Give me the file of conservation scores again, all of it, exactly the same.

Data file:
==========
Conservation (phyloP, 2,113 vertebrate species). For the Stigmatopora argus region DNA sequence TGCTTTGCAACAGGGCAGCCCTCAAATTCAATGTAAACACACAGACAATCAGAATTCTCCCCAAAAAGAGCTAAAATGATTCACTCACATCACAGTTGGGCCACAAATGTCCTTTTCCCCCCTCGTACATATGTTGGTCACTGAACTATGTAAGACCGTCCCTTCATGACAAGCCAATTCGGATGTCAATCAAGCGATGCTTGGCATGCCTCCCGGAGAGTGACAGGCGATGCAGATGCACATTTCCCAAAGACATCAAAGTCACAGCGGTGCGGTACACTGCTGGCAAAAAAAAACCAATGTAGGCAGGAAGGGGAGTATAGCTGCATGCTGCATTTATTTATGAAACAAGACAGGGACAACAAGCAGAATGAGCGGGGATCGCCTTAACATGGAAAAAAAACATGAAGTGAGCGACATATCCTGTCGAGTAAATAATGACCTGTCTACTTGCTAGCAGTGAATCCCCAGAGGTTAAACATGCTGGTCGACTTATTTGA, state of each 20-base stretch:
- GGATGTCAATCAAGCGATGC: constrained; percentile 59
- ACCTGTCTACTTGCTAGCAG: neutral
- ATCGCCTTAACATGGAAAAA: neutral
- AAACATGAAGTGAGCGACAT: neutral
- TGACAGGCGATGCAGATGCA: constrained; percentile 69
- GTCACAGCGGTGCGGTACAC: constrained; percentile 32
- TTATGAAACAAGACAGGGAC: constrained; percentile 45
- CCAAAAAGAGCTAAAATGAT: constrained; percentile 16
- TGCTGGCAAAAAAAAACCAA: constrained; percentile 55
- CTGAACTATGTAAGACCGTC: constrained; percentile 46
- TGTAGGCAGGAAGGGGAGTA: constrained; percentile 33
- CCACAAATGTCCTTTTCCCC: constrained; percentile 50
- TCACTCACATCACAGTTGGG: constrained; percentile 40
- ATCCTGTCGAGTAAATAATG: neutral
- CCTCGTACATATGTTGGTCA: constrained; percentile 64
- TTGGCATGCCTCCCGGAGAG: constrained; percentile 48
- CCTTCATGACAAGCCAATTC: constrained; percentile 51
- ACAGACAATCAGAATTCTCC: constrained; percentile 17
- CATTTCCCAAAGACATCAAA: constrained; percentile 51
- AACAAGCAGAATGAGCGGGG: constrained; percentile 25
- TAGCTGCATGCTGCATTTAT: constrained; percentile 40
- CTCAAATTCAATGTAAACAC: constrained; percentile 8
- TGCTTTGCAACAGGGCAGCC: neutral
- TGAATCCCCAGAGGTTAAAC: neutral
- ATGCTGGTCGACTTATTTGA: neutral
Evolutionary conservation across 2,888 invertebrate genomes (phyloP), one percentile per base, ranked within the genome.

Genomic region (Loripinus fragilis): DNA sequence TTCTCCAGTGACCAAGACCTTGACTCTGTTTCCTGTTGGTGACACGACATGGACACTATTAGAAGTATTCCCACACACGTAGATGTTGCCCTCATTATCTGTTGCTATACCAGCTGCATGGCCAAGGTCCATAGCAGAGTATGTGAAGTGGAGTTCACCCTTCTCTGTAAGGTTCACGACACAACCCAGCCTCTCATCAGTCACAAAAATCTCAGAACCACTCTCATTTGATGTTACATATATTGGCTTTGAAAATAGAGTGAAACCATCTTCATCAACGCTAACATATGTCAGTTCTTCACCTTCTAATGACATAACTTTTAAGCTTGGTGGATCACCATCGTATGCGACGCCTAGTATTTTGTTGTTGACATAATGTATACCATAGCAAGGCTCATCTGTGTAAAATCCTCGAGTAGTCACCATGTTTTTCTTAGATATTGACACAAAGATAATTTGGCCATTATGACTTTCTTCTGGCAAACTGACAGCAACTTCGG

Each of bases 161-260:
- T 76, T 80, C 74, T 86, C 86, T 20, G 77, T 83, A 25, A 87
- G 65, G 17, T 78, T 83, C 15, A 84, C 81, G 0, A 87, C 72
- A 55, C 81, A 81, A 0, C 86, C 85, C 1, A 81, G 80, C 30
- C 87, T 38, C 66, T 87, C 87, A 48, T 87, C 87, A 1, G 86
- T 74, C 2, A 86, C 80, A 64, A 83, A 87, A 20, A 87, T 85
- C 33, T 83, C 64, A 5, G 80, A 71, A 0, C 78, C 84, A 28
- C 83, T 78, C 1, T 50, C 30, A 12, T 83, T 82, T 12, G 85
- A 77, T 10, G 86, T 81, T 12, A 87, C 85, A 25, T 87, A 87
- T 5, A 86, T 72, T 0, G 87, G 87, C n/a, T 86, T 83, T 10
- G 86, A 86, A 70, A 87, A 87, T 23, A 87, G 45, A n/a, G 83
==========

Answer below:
Conservation (phyloP, 2,113 vertebrate species). For the Stigmatopora argus region DNA sequence TGCTTTGCAACAGGGCAGCCCTCAAATTCAATGTAAACACACAGACAATCAGAATTCTCCCCAAAAAGAGCTAAAATGATTCACTCACATCACAGTTGGGCCACAAATGTCCTTTTCCCCCCTCGTACATATGTTGGTCACTGAACTATGTAAGACCGTCCCTTCATGACAAGCCAATTCGGATGTCAATCAAGCGATGCTTGGCATGCCTCCCGGAGAGTGACAGGCGATGCAGATGCACATTTCCCAAAGACATCAAAGTCACAGCGGTGCGGTACACTGCTGGCAAAAAAAAACCAATGTAGGCAGGAAGGGGAGTATAGCTGCATGCTGCATTTATTTATGAAACAAGACAGGGACAACAAGCAGAATGAGCGGGGATCGCCTTAACATGGAAAAAAAACATGAAGTGAGCGACATATCCTGTCGAGTAAATAATGACCTGTCTACTTGCTAGCAGTGAATCCCCAGAGGTTAAACATGCTGGTCGACTTATTTGA, state of each 20-base stretch:
- GGATGTCAATCAAGCGATGC: constrained; percentile 59
- ACCTGTCTACTTGCTAGCAG: neutral
- ATCGCCTTAACATGGAAAAA: neutral
- AAACATGAAGTGAGCGACAT: neutral
- TGACAGGCGATGCAGATGCA: constrained; percentile 69
- GTCACAGCGGTGCGGTACAC: constrained; percentile 32
- TTATGAAACAAGACAGGGAC: constrained; percentile 45
- CCAAAAAGAGCTAAAATGAT: constrained; percentile 16
- TGCTGGCAAAAAAAAACCAA: constrained; percentile 55
- CTGAACTATGTAAGACCGTC: constrained; percentile 46
- TGTAGGCAGGAAGGGGAGTA: constrained; percentile 33
- CCACAAATGTCCTTTTCCCC: constrained; percentile 50
- TCACTCACATCACAGTTGGG: constrained; percentile 40
- ATCCTGTCGAGTAAATAATG: neutral
- CCTCGTACATATGTTGGTCA: constrained; percentile 64
- TTGGCATGCCTCCCGGAGAG: constrained; percentile 48
- CCTTCATGACAAGCCAATTC: constrained; percentile 51
- ACAGACAATCAGAATTCTCC: constrained; percentile 17
- CATTTCCCAAAGACATCAAA: constrained; percentile 51
- AACAAGCAGAATGAGCGGGG: constrained; percentile 25
- TAGCTGCATGCTGCATTTAT: constrained; percentile 40
- CTCAAATTCAATGTAAACAC: constrained; percentile 8
- TGCTTTGCAACAGGGCAGCC: neutral
- TGAATCCCCAGAGGTTAAAC: neutral
- ATGCTGGTCGACTTATTTGA: neutral
Evolutionary conservation across 2,888 invertebrate genomes (phyloP), one percentile per base, ranked within the genome.

Genomic region (Loripinus fragilis): DNA sequence TTCTCCAGTGACCAAGACCTTGACTCTGTTTCCTGTTGGTGACACGACATGGACACTATTAGAAGTATTCCCACACACGTAGATGTTGCCCTCATTATCTGTTGCTATACCAGCTGCATGGCCAAGGTCCATAGCAGAGTATGTGAAGTGGAGTTCACCCTTCTCTGTAAGGTTCACGACACAACCCAGCCTCTCATCAGTCACAAAAATCTCAGAACCACTCTCATTTGATGTTACATATATTGGCTTTGAAAATAGAGTGAAACCATCTTCATCAACGCTAACATATGTCAGTTCTTCACCTTCTAATGACATAACTTTTAAGCTTGGTGGATCACCATCGTATGCGACGCCTAGTATTTTGTTGTTGACATAATGTATACCATAGCAAGGCTCATCTGTGTAAAATCCTCGAGTAGTCACCATGTTTTTCTTAGATATTGACACAAAGATAATTTGGCCATTATGACTTTCTTCTGGCAAACTGACAGCAACTTCGG

Each of bases 161-260:
- T 76, T 80, C 74, T 86, C 86, T 20, G 77, T 83, A 25, A 87
- G 65, G 17, T 78, T 83, C 15, A 84, C 81, G 0, A 87, C 72
- A 55, C 81, A 81, A 0, C 86, C 85, C 1, A 81, G 80, C 30
- C 87, T 38, C 66, T 87, C 87, A 48, T 87, C 87, A 1, G 86
- T 74, C 2, A 86, C 80, A 64, A 83, A 87, A 20, A 87, T 85
- C 33, T 83, C 64, A 5, G 80, A 71, A 0, C 78, C 84, A 28
- C 83, T 78, C 1, T 50, C 30, A 12, T 83, T 82, T 12, G 85
- A 77, T 10, G 86, T 81, T 12, A 87, C 85, A 25, T 87, A 87
- T 5, A 86, T 72, T 0, G 87, G 87, C n/a, T 86, T 83, T 10
- G 86, A 86, A 70, A 87, A 87, T 23, A 87, G 45, A n/a, G 83